Reprising his long and fruitful association with Poker Flat, Martin Landsky – elder statesmen and bona fide legend of Berlin’s club scene – serves up another superb EP that is more than ample testimony to decades of experience in production and behind the decks at virtually every noteworthy club or festival you might care to name.
Right from the off, ‘Da Geh Bo‘ hits the sweet spot with its booming bass, precision percussion and spacious production values. This is big, bold, upfront tech house garnished with imagination, not least the cut-up vocalizations that zip and echo added to the mix.
Your most recent EP ‘Da Geh Bo’ will be released next week on Poker Flat. Can you give us an insight into the production process of the EP? What was the very first element of its title track, which occurred to you?
The title track “Da Geh Bo” was the very first one to be finished and the whole ep was built around that one. Actually in the beginning there was this idea to create a track which is very simple, unpretentious and still transports a lot of atmosphere. So i started out forming the beats that have the vibe of an sampled drumloop and kept them really basic. And once i found this simple repetitive bass organ sequence everything else just felt together in a natural manner.
Aside from this EP, Poker Flat has enjoyed a long, rich history within the spectrum of underground house music. Why have Poker Flat and your relationship been so successful?
If I only knew the answers to these kind of questions, my life would be much much easier 😉 I think it has a lot to do with when and how we started out. The approach in general was very different back then, we had the freedom and time to develop something very own. The label and the early main artist on the label were fine drawing this idea of a particular club sound with each and every release. We grew up together like a family does. I mean 80 to 90 percent of all my original productions have been released on Poker Flat, so of course the label and me formed each others to what we are today and i think people see and hear that; it is authentic.
How would you describe the Poker Flat approach to its artists?
As I stated above I think freedom is one of the keys. Poker Flat always give the artists this freedom to express and develop themselves which leads to a very organic relationship. The artist have room to experiment which is a mandatory ingredient for the creative process in order to evolve. Its a very healthy and productive relationship between the label and the artists. On another note, Poker Flat is definitely one of the most reliable, trustful, conscientious and professional partners in the business i met when it comes to the administrative side of things. It´s fair trade in the best sense.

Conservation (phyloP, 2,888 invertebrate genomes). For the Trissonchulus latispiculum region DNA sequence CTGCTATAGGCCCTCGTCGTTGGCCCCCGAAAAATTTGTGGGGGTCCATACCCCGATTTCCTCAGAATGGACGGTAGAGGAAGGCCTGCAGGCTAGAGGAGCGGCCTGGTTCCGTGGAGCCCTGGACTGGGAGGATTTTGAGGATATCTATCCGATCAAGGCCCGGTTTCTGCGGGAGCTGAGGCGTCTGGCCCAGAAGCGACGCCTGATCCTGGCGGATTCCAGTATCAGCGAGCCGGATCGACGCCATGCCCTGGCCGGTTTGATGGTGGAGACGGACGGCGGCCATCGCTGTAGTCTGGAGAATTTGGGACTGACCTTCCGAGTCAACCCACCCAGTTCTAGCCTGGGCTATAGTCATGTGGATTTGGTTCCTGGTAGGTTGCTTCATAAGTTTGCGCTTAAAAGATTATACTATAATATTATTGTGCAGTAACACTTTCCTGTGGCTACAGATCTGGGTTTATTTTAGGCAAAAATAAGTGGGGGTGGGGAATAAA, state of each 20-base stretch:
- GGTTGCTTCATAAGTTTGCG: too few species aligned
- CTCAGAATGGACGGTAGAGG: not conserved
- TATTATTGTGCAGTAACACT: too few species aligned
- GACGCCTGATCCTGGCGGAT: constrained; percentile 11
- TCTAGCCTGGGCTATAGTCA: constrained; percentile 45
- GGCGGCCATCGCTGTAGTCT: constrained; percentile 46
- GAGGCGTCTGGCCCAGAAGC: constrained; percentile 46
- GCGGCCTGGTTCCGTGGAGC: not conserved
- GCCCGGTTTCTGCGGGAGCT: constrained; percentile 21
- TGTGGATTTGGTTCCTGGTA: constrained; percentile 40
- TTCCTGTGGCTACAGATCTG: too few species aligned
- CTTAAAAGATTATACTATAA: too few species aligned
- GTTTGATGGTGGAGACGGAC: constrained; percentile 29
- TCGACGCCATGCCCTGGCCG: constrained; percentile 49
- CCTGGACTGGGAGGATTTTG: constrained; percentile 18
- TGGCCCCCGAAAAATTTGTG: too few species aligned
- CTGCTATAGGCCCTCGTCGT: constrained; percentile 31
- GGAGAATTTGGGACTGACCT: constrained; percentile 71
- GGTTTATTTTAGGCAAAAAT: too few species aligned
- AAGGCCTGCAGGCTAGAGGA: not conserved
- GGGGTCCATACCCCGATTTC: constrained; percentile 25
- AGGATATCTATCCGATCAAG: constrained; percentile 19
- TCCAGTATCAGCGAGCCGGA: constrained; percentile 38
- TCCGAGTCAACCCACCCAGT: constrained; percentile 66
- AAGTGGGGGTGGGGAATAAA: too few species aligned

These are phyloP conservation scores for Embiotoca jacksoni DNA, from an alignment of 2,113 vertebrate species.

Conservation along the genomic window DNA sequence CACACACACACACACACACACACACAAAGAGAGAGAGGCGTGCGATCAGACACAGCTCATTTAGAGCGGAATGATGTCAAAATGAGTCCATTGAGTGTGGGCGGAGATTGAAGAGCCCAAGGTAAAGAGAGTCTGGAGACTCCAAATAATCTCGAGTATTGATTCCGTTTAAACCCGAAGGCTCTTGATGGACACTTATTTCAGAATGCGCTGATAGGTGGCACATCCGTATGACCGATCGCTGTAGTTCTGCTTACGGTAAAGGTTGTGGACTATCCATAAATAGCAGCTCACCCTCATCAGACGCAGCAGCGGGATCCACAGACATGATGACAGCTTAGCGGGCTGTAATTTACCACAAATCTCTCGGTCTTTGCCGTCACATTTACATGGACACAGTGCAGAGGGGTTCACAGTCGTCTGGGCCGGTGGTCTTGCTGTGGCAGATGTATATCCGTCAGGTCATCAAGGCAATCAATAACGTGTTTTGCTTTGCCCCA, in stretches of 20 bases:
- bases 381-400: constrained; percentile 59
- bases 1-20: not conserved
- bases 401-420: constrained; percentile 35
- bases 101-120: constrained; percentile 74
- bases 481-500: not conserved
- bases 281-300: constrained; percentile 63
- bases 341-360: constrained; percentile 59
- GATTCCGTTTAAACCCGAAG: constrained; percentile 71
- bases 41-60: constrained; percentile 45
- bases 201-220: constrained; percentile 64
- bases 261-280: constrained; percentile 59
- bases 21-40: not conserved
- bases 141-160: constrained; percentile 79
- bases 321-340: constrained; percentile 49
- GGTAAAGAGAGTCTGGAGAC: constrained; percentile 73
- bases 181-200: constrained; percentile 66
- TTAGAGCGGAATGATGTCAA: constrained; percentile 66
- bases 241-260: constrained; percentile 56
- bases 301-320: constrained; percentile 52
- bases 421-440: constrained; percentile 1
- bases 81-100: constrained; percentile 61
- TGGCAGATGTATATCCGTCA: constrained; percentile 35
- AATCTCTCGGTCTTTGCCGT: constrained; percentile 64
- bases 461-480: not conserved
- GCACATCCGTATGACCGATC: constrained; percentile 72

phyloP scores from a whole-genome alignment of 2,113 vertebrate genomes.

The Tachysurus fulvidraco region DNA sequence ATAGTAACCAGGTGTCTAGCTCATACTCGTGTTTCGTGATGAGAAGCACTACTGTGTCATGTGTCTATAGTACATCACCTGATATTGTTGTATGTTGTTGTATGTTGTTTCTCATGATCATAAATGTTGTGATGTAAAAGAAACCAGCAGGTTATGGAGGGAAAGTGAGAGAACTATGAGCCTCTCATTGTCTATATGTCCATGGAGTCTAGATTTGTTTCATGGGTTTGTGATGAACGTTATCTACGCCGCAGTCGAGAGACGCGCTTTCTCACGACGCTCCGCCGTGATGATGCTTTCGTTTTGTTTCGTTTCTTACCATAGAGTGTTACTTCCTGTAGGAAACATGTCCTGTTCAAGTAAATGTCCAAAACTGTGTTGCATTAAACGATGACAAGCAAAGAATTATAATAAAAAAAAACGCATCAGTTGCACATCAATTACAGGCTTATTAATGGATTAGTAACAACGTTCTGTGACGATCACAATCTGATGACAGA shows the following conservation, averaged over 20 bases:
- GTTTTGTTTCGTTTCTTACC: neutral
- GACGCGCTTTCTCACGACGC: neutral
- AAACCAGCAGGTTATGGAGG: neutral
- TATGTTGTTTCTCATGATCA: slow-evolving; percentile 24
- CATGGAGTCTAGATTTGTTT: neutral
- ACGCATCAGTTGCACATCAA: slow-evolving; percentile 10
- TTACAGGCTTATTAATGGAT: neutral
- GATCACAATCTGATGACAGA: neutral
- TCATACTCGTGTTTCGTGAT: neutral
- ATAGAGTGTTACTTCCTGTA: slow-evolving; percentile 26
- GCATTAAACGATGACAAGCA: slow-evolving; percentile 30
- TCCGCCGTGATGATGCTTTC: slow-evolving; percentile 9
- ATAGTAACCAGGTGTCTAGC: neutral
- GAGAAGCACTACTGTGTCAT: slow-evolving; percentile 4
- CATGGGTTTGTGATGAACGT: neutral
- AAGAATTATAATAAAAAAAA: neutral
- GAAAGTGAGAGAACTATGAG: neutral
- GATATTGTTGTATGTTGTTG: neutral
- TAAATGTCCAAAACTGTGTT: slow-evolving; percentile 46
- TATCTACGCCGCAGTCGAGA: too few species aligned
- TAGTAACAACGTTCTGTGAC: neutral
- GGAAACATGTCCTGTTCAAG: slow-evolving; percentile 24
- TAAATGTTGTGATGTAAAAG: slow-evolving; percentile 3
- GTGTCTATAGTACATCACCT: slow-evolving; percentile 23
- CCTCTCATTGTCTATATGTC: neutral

Over the past 15 years of Poker Flat, how has the issue of “relevancy” been addressed? Meaning, is it something where there is even a concern or does the quality of the music come first and relevancy second?
Trying to survive and to pay your bills as a label you have to play “vabanque” these days, no question. But i feel that the intention of Poker Flat has always been to create something sustainable, they are simply not seeking the fast and easy success. So the quality of the music is of course the biggest concern, if you want your music to be enjoyable in even 10 or 20 years, you definitely need this quality. On the other hand you won´t survive if you do not sell any music because your sound is not relevant or modern enough to get noticed (talking about dance music here, in other genres it works differently). So you need to find the right balance, the small path in between the extreme edges, Poker Flat has managed it pretty well in my opinion.
How have you noticed Poker Flat change over the years (if it has)? Have there been subtle/gradual changes in the sound? Have there been changes in the signing approach? Distribution?
Of course the sound and the approach changed, this is evolution. Some changes might be considered helpful and great, others might not, thats natural. It would be sad if the records would sound the same as the ones from fifteen years ago, but again it´s a challenge of balance here between staying true to your roots and going forward. In terms of distribution, promotion and related subjects it changed a loooooot, simply because at the time Poker Flat started things like WEB 2.0 (social media, soundcloud etc) didn´t exist. Also mp3, digital releases, online shops etc simply didn´t exist. That were different times, i can tell you…..
What is the current relationship like between Poker Flat and its host city of Berlin? Have you noticed any changes in this relationship over the years?
First of all Poker Flat is still based in Hamburg not in Berlin. Yes most of the artists including me are based in Berlin, but the office and everything is still in Hamburg, Of course there is a vital relationship between Berlin and the label, and the artists of the label who perform on a regular basis in the city. I can feel changes over the years, Poker Flat is somehow considered a “Grand Dame”, in the best possible meaning. But at the same time still a very important, relevant and lively part of the Berlin scene…